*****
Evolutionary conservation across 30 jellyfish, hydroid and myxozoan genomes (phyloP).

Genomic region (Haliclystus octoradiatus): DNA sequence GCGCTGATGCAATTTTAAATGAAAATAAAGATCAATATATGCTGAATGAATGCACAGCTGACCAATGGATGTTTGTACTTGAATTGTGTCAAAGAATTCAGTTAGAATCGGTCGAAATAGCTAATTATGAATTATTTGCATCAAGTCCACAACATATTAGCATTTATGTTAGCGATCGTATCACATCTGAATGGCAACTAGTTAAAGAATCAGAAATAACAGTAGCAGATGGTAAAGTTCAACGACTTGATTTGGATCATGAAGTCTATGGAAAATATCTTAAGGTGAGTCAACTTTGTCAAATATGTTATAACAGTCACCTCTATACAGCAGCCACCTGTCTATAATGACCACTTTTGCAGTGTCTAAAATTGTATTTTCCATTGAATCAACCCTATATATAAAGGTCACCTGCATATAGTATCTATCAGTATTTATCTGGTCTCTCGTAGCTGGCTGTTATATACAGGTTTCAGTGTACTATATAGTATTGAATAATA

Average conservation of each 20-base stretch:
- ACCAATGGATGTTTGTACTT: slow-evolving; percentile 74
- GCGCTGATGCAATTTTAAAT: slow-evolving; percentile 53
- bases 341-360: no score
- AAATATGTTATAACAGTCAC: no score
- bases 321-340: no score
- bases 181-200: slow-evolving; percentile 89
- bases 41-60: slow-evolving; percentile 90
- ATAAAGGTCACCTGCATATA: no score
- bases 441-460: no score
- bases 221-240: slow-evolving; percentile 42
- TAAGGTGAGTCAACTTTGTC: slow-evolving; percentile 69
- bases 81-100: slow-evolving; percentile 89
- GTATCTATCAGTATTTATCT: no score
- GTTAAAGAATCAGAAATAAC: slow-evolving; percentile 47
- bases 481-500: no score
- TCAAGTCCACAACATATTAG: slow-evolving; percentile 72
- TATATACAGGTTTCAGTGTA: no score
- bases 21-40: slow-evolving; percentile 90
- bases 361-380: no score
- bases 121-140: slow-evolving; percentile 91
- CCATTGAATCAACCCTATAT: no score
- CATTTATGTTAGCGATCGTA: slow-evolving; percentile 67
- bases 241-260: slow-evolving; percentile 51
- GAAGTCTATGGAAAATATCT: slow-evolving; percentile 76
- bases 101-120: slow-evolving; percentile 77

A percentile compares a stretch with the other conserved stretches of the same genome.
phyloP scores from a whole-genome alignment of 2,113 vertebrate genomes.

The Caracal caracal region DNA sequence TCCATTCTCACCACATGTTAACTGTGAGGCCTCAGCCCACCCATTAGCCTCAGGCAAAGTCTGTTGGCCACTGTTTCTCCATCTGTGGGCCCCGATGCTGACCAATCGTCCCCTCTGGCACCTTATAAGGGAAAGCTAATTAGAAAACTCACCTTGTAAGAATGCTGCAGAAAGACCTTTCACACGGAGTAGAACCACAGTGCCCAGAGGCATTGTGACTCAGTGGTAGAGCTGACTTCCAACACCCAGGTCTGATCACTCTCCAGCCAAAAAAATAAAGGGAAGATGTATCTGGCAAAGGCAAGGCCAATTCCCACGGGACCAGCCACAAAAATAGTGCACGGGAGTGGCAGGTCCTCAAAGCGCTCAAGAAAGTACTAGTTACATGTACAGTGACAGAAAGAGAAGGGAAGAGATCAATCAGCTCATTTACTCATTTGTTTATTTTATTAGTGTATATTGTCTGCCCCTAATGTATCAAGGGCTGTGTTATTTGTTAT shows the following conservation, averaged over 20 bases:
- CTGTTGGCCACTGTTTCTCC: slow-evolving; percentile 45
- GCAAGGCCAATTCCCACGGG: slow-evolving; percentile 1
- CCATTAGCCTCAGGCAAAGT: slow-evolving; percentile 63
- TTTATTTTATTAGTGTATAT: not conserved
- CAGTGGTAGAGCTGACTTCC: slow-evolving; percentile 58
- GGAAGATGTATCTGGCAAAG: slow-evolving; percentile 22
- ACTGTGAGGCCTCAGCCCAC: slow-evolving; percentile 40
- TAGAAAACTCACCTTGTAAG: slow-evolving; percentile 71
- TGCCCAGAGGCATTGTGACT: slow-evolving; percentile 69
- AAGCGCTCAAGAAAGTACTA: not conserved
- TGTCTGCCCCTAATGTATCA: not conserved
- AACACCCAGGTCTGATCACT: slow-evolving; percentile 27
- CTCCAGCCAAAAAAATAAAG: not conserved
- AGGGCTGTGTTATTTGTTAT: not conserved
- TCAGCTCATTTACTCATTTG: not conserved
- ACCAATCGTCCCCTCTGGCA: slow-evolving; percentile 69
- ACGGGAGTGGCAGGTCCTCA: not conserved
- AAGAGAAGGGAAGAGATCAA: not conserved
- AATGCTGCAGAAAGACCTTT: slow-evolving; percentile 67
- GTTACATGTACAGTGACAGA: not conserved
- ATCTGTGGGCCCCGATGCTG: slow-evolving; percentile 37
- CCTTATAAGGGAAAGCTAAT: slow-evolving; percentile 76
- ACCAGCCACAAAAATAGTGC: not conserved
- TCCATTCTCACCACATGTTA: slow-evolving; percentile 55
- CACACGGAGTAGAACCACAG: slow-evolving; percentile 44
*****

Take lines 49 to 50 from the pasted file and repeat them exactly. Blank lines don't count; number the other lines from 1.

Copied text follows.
- AAGAGAAGGGAAGAGATCAA: not conserved
- AATGCTGCAGAAAGACCTTT: slow-evolving; percentile 67